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Your Airlines R.O.N Cleaning  
User currently offlineA380fo From United States of America, joined Mar 2007, 322 posts, RR: 0
Posted (6 years 8 months 3 weeks 3 days 18 hours ago) and read 4648 times:

Im curious as to what your guys' airlines RON Cleaning consists of. Typical is just the folding of the seatbelts,blankets, pillows put away, tray tables cleaned, and organizing seat pockets. Obviously im not included vaccuming and moping of galley floors. But an interesting aspect i see is lifting up seats for any hazardous materials. Any ways, whats your airlines' cleaning requirements for an RON

31 replies: All unread, showing first 25:
 
User currently offlineHAL From United States of America, joined Jan 2002, 2568 posts, RR: 53
Reply 1, posted (6 years 8 months 3 weeks 3 days 17 hours ago) and read 4592 times:

After every leg, our (Hawaiian) cabins are cleaned including blankets & pillows being replaced, floors & seats vacuumed and/or mopped, tray tables cleaned, seat backs cleaned out, and lavatories cleaned and sanitized. Our interisland planes turn to fast to do that every leg, but each evening they go through the same routine. Before each departure on the 767, there's a security sweep that includes looking under all the seats, through the lavs, and into the overhead bins to ensure nothing that isn't supposed to be there has been left behind.

HAL



One smooth landing is skill. Two in a row is luck. Three in a row and someone is lying.
User currently offlineA380fo From United States of America, joined Mar 2007, 322 posts, RR: 0
Reply 2, posted (6 years 8 months 3 weeks 3 days 17 hours ago) and read 4584 times:

WOW! Whats the turn time in the 767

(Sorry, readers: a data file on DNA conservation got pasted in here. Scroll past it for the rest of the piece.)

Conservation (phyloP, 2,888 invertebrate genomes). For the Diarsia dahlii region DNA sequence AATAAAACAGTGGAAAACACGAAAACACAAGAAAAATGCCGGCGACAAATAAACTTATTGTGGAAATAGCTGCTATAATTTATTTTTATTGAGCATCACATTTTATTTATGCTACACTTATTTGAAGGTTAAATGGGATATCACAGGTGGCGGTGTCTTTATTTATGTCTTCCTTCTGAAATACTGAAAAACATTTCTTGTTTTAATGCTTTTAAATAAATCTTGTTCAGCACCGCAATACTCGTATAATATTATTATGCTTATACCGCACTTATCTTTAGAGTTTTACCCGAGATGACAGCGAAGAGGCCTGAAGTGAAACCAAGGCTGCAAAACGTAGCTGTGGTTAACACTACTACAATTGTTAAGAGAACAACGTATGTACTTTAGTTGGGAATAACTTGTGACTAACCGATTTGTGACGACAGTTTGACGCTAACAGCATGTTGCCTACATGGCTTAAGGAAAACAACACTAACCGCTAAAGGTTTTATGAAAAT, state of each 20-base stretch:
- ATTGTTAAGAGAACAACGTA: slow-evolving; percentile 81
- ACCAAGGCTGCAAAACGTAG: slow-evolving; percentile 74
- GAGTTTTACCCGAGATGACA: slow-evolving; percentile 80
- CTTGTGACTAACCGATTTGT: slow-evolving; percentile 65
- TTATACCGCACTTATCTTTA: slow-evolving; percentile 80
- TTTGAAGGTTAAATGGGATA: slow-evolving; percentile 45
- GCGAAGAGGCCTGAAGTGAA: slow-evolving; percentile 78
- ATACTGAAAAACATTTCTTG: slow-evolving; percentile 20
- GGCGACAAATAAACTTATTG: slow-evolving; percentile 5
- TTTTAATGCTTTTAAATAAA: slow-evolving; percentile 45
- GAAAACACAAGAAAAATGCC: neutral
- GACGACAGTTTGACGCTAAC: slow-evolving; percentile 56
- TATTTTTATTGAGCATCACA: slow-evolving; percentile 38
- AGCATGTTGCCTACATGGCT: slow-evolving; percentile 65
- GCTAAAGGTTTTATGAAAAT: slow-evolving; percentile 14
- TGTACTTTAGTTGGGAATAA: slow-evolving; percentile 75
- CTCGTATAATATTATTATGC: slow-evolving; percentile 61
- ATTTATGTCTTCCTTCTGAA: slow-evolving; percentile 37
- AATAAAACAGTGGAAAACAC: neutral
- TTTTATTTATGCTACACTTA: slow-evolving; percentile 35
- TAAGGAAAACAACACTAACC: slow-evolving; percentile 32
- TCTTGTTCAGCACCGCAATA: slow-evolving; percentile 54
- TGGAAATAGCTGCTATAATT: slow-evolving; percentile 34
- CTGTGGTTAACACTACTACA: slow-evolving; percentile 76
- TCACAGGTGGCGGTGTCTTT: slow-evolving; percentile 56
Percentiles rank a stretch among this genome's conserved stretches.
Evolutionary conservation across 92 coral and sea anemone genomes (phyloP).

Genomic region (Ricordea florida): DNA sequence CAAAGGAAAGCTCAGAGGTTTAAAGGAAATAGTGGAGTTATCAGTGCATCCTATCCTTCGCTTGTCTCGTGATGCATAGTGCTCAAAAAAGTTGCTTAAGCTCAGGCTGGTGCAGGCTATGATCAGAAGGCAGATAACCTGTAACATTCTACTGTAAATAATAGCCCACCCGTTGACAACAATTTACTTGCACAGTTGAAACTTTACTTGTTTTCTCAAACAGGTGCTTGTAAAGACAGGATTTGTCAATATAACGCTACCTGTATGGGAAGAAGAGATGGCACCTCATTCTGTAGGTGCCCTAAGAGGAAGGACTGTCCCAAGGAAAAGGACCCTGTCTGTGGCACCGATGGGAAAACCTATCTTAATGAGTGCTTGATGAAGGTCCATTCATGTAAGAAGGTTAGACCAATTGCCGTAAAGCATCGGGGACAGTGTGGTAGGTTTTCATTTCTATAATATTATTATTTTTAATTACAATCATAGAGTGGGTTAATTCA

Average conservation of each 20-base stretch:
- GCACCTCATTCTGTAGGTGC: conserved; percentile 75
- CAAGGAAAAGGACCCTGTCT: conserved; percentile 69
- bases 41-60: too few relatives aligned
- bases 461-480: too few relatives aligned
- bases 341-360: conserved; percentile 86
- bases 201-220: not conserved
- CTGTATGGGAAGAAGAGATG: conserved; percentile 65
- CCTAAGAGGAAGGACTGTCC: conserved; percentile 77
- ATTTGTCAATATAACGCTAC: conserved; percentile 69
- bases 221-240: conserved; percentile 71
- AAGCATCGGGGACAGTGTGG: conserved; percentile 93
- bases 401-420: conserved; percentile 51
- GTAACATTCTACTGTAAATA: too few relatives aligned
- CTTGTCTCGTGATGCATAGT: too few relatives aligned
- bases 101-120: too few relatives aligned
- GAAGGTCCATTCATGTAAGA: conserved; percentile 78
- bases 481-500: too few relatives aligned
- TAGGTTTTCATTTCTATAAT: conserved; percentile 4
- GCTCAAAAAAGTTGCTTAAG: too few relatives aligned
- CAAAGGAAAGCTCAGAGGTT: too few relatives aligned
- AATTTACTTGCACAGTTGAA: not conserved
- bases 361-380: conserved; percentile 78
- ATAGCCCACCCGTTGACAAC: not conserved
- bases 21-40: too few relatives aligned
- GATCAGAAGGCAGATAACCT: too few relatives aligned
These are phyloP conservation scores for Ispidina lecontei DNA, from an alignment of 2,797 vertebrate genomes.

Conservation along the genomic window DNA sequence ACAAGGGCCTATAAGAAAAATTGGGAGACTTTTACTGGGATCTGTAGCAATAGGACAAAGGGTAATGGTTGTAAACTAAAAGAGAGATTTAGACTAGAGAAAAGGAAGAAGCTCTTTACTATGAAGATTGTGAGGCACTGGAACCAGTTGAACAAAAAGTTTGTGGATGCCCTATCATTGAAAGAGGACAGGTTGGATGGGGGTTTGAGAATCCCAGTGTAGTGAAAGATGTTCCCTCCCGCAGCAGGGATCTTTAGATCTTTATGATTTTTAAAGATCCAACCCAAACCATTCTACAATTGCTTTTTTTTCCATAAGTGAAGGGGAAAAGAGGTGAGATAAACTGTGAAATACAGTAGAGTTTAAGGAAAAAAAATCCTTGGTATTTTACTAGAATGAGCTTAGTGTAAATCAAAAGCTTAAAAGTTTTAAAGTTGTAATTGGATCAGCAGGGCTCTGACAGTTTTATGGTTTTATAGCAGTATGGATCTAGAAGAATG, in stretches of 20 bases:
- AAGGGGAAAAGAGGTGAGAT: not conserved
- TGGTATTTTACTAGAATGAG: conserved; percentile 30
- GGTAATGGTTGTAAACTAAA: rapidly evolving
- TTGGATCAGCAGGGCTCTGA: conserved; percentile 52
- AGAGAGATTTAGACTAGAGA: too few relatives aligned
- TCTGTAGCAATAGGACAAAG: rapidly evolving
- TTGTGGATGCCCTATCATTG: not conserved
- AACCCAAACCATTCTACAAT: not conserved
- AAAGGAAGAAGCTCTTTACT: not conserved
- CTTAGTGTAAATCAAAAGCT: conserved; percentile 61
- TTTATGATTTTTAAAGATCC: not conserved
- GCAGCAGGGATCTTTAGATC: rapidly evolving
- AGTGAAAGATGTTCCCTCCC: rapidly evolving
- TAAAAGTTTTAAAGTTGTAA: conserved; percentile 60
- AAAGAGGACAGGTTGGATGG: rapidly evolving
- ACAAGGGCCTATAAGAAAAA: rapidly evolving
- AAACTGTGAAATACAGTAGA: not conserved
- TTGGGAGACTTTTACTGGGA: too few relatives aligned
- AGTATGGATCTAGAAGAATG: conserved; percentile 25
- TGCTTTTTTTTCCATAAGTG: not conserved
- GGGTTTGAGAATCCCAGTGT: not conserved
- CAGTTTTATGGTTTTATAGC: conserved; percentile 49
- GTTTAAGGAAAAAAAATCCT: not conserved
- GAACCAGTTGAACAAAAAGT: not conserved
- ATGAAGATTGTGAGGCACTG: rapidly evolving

User currently offlineHAL From United States of America, joined Jan 2002, 2568 posts, RR: 53
Reply 3, posted (6 years 8 months 3 weeks 3 days 17 hours ago) and read 4572 times:



Quoting A380fo (Reply 2):
WOW! Whats the turn time in the 767

Most of our 767's start the day on the West Coast, then fly to HNL (or OGG), then fly back to the west coast. The average turn time in HNL is about two hours. That's more to fit our passengers schedules than an actual need. If a plane arrives in HNL late, I've seen them turn the plane in just under an hour, including deplaning, cleaning, security sweep, loading passengers & cargo, and crew preflight. We normally fly just two legs a day in the planes, although some do more.

Of course once the planes arrive back on the west coast in the evening, they will sit until morning, so there's plenty of time to do the cleaning there.

HAL



One smooth landing is skill. Two in a row is luck. Three in a row and someone is lying.
User currently offlinePilotboi From United States of America, joined Sep 2007, 2366 posts, RR: 9
Reply 4, posted (6 years 8 months 3 weeks 3 days 16 hours ago) and read 4540 times:

For DL, the major points are:


  • Galleys - ice removed, trash removed, compartments inspected, wiped down
  • Seats - trash removed, magazines/safety cards organized and replaced where needed, seats lifted, inspected, tray tables dropped and cleaned
  • Floors - vacuumed
  • Lavs - trash removed, inspected, wiped down, tanks emptied and refilled
  • Blankets/Pillows - folded and stacked in one location, replaced when necessary, individual pillows and blankets placed over every seat for first class


User currently offlineNWAESC From United States of America, joined Aug 2007, 3391 posts, RR: 9
Reply 5, posted (6 years 8 months 3 weeks 3 days 14 hours ago) and read 4474 times:



Quoting Pilotboi (Reply 4):
For DL, the major points are:


Galleys - ice removed, trash removed, compartments inspected, wiped down
Seats - trash removed, magazines/safety cards organized and replaced where needed, seats lifted, inspected, tray tables dropped and cleaned
Floors - vacuumed
Lavs - trash removed, inspected, wiped down, tanks emptied and refilled
Blankets/Pillows - folded and stacked in one location, replaced when necessary, individual pillows and blankets placed over every seat for first class

Same over here at NWA (except for the blankets/pillows on domestic flights).

In addition, the cockpit is cleaned/vacuumed, and the windows are washed.

Potable H20 is refilled

Overhead bins are wiped down

Medical kits are checked/restocked.

I'm sure I'm forgetting something.....



"Nothing ever happens here, " I said. "I just wait."
User currently offlineXPJets From United States of America, joined Feb 2007, 104 posts, RR: 0
Reply 6, posted (6 years 8 months 3 weeks 2 days 22 hours ago) and read 4225 times:

On NW we also restock the PSK (Passenger Service Kit). Includes such procedural paperwork as F/A utilization sheets, inflight incident reports, plastic handcuffs, aspirin, etc. along with a stock of granola bars as an Emergency Snack contingency.